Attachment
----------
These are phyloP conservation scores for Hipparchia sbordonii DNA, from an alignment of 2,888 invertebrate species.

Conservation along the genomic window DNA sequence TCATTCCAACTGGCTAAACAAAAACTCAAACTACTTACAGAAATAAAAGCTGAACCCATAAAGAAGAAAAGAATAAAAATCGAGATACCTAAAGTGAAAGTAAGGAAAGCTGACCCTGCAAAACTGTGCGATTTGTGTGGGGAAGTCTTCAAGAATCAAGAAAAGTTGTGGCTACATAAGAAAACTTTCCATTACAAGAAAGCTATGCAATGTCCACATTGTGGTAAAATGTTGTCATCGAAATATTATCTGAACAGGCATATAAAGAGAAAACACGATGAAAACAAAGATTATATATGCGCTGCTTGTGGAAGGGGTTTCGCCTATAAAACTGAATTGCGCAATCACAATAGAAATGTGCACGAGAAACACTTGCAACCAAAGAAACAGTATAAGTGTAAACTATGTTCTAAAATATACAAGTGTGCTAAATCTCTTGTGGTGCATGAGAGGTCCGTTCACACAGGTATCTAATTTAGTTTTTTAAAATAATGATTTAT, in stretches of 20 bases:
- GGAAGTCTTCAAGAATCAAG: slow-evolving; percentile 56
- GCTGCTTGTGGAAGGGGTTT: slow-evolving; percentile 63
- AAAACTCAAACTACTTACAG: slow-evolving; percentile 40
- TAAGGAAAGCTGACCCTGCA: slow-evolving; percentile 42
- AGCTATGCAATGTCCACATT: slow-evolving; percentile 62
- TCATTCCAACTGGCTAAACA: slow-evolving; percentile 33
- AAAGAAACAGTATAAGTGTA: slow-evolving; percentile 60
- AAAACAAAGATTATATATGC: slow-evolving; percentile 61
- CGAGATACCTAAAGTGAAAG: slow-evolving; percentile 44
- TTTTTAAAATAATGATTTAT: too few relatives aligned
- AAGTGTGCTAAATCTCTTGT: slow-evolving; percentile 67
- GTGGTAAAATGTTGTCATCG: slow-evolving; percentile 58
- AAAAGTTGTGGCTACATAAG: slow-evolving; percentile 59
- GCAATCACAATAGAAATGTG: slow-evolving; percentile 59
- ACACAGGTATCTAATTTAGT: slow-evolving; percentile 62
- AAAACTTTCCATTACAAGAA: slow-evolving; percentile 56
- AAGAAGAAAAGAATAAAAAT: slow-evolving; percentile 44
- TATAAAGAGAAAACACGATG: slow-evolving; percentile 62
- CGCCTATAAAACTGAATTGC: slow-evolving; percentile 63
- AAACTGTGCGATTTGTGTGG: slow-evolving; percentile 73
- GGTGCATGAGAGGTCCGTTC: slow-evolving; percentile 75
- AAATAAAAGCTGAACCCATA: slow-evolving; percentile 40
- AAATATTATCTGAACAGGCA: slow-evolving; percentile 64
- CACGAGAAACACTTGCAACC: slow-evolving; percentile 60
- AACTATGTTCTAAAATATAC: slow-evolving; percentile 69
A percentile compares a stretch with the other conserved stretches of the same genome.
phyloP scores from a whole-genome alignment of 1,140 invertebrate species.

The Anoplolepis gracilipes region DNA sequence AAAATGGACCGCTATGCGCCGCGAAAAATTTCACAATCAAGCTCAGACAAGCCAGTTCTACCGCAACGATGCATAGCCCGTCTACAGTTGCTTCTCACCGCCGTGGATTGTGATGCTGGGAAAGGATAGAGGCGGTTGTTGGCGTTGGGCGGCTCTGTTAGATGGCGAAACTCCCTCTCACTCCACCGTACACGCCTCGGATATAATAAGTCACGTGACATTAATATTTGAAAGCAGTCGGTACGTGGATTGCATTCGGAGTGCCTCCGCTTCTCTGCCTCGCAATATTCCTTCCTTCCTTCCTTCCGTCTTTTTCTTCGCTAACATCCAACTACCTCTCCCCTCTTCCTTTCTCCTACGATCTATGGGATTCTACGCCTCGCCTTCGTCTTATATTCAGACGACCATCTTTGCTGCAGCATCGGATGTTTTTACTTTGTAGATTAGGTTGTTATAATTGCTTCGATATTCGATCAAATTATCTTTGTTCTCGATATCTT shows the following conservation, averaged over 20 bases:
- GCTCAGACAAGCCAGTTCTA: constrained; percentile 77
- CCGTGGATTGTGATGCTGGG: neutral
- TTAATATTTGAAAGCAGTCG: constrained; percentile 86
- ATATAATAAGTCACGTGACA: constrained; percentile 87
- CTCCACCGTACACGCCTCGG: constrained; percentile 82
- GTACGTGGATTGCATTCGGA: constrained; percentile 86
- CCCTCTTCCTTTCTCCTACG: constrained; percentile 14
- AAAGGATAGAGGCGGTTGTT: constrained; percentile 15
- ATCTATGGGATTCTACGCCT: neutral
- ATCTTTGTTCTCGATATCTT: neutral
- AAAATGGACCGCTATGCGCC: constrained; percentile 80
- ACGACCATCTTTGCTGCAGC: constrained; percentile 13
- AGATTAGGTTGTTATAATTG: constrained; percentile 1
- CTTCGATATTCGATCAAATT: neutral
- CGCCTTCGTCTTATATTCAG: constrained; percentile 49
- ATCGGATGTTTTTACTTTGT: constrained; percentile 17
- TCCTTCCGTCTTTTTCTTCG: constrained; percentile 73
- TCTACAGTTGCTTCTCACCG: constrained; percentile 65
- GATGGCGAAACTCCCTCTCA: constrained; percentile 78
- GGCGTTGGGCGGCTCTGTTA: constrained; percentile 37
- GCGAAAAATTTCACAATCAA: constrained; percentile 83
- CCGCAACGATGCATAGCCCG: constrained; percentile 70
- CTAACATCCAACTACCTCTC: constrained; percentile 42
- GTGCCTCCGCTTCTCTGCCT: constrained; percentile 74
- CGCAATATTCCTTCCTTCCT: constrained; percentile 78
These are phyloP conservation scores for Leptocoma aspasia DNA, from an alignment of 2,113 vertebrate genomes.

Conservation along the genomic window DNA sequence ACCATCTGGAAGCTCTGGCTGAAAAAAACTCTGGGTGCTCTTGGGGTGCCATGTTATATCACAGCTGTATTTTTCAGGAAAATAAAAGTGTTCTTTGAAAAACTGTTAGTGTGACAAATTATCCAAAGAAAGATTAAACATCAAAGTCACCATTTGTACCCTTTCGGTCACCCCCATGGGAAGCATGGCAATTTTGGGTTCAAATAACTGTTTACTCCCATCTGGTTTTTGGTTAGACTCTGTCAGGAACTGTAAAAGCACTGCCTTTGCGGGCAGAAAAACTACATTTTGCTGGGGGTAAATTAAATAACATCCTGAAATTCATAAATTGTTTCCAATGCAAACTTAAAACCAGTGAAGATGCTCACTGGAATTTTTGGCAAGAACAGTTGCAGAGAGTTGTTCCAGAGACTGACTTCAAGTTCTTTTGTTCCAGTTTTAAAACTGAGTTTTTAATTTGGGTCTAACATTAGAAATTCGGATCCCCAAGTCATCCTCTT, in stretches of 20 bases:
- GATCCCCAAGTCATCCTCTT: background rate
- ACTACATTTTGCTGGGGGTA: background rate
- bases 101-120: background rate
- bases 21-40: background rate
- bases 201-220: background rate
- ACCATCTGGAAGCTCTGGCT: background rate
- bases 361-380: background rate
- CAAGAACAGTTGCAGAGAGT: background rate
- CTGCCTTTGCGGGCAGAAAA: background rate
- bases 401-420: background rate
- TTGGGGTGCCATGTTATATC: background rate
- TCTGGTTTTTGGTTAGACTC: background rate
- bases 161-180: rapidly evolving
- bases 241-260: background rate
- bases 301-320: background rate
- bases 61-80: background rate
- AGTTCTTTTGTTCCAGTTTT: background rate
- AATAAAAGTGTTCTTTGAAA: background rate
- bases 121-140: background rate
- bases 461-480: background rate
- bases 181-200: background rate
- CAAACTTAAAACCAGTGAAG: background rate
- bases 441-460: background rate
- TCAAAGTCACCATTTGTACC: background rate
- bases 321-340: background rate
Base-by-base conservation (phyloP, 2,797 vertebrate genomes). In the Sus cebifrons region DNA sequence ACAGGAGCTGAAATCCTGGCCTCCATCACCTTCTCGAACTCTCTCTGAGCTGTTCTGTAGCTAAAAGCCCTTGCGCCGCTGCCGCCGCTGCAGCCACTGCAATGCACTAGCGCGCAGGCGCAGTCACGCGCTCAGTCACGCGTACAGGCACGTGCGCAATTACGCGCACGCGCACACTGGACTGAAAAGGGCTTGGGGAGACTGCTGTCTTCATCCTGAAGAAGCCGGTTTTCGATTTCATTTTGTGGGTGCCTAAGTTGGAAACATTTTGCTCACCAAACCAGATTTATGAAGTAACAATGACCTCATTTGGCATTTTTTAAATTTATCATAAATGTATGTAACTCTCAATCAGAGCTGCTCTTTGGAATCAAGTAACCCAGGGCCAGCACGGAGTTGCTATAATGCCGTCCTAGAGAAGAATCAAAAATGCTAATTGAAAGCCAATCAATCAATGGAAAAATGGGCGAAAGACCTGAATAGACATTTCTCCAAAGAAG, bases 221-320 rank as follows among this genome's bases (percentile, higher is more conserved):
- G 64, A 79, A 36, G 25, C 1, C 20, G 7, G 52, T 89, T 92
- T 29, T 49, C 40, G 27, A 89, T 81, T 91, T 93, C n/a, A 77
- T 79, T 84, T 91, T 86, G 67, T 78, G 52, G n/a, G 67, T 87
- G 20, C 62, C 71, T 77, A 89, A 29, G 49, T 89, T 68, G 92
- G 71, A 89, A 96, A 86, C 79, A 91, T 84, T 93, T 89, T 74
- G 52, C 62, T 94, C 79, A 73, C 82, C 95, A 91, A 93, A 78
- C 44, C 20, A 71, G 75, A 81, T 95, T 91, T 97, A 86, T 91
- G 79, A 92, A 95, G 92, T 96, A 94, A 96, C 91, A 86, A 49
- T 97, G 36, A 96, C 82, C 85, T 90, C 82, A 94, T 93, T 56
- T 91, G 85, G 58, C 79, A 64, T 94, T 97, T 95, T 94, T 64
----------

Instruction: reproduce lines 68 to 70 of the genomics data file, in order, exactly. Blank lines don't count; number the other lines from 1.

- TTGGGGTGCCATGTTATATC: background rate
- TCTGGTTTTTGGTTAGACTC: background rate
- bases 161-180: rapidly evolving